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Technique and condition
This sketch was created on grey or grey-washed laid paper, using a fairly soft graphite pencil, freely and lightly for the figures and the background landscape that were drawn after heavier, probably ruled pencil lines which established the vertical lines of the arch. A warm brown wash, applied quite uniformly, economically depicts the arch, its shadow, the large tree on the right and the hillside beyond. This simple application of one colour instantly defined both the sky, and sunlit areas of foreground. Brownish black chalk and small, light applications of white gouache, and probably some washing out of the brown wash with clean water to create a whiter background for the gouache of the more distance temple-like monument, completed the sketch.
The sketch has in the past been covered with a window mount and over-exposed to light, which has faded the grey background colour of the paper until it is difficult to tell whether the paper itself was manufactured grey, or prepared with a grey wash. More noticeably, it has caused the paper to darken to brown. This has greatly reduced the contrast between the (unaltered) brown washed areas that define sunlit and shaded areas, and the reserves that defined ever larger areas of the composition. It has somewhat reduced the impact of the white gouache as well. The effect now is of a study in brown, rather than a deliberate contrast of greys, brown and white used to create a detailed sketch very rapidly.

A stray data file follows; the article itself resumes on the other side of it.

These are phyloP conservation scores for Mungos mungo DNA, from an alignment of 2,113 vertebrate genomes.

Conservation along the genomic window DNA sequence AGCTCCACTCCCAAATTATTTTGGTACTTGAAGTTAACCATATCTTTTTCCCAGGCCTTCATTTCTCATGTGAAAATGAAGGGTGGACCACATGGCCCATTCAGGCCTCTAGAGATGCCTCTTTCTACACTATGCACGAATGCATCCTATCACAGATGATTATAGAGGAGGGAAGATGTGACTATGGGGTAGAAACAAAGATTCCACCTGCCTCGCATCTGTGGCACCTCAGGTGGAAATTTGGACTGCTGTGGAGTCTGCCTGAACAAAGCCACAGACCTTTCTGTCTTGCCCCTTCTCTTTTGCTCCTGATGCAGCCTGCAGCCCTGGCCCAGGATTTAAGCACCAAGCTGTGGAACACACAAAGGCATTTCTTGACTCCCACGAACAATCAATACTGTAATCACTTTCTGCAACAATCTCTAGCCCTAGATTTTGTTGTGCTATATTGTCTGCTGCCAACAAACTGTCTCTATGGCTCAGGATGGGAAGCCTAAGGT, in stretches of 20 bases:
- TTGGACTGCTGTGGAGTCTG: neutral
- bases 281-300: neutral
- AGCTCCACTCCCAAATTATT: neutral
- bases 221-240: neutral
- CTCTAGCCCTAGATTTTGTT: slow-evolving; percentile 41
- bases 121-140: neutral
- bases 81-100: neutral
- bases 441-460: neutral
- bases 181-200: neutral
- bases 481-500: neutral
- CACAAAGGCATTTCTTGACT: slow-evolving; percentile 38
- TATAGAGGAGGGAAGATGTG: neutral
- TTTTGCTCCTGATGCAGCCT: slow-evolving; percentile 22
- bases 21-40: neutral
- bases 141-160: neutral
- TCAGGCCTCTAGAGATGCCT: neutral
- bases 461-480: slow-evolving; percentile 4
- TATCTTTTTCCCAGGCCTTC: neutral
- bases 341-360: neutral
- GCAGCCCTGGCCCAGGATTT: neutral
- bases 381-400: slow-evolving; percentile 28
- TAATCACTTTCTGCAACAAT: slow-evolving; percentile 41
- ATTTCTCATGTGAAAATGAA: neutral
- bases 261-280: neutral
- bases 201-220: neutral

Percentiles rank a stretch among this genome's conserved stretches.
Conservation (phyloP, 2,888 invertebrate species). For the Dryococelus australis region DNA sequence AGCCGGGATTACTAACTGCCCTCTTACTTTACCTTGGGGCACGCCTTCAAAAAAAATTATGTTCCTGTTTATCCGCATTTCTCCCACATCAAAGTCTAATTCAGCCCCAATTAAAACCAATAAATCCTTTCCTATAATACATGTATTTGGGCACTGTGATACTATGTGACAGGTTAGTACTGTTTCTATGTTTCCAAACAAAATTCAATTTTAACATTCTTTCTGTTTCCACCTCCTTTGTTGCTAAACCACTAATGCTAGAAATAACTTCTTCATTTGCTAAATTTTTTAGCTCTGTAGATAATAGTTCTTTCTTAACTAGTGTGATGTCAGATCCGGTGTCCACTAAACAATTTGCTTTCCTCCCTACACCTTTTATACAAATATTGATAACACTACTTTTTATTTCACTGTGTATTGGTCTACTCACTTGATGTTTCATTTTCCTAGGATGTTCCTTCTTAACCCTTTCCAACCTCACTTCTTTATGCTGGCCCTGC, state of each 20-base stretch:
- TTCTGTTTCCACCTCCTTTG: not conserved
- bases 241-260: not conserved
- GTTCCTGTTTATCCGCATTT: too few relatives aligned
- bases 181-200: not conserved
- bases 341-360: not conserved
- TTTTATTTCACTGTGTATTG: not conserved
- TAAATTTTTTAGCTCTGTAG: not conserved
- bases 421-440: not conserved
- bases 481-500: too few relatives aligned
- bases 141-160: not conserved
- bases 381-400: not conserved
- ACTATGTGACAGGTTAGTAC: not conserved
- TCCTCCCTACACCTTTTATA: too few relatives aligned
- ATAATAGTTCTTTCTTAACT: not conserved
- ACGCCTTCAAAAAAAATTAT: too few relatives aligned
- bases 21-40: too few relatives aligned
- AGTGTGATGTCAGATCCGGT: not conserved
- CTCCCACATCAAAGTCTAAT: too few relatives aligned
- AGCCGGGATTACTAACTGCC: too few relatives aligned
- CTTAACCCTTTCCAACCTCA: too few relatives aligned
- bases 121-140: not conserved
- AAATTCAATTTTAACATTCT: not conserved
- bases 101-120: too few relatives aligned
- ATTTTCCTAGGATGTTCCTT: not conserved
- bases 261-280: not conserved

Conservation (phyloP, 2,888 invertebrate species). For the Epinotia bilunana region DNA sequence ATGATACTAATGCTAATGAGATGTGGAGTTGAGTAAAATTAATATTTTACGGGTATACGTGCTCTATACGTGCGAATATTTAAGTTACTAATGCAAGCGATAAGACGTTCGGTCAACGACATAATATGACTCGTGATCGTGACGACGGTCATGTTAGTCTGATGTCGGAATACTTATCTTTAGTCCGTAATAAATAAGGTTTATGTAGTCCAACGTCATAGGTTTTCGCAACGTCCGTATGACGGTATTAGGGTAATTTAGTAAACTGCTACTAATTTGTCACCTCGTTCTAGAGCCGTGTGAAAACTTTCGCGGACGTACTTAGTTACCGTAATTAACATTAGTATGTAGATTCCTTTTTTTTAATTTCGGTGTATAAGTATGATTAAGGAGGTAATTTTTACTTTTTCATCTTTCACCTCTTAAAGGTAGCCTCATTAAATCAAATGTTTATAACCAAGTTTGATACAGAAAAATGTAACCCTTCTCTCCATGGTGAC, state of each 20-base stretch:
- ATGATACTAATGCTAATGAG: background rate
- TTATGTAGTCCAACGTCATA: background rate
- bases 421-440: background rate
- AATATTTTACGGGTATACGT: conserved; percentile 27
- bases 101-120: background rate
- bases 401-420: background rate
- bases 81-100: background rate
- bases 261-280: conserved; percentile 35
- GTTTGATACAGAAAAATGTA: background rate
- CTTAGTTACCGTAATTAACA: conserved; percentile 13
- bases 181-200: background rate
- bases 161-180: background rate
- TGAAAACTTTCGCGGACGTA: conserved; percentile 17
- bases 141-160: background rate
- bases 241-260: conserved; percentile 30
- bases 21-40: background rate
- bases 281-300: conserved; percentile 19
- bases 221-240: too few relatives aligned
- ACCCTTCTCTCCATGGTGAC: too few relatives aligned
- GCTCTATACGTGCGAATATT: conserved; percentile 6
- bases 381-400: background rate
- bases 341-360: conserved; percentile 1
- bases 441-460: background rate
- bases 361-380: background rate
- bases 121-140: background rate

For Turner’s visit to Aosta in 1802 see Introduction to the sketchbook, and notes to D04501; Turner Bequest LXXIV 9.
Turner’s label for this drawing does not seem to have survived but its wording, ‘le Arc de Triumph, Ville de Aoust’, was preserved by John Ruskin. The drawing is one of two of the Arch of Augustus from this sketchbook, the other being a frontal view (D04501; Turner Bequest LXXIV 9). Here, Turner looks past the Roman arch towards the wooded slopes at the foot of Mount Emilius to the south of the city. The building on the right, with tiled roof and sun blinds, appears in both drawings. Together with a more panoramic view of the city from near the Cimitero Storico di Sant’Orso, also from this sketchbook (D05403; Turner Bequest LXXIV 11), the present drawing must have helped to inform the watercolour vignette of Aosta that Turner made for Samuel Roger’s s poem Italy (1830), where it was engraved by Henry le Keux; the watercolour is Tate D27662; Turner Bequest CCLXXX 145. In the vignette, Turner added walls to each side of the Arch of Augustus. However, the 1802 drawings must have confirmed his memory that the capitals of the arch were Corinthian, not Doric as rendered in early proofs of the print. In notes on the second of these, Turner corrected the error.1
In his 1992 book, David Hill compares this drawing with a photograph of his own, taken from the same position.2
Blank, inscribed perhaps by a later hand in pencil ‘6’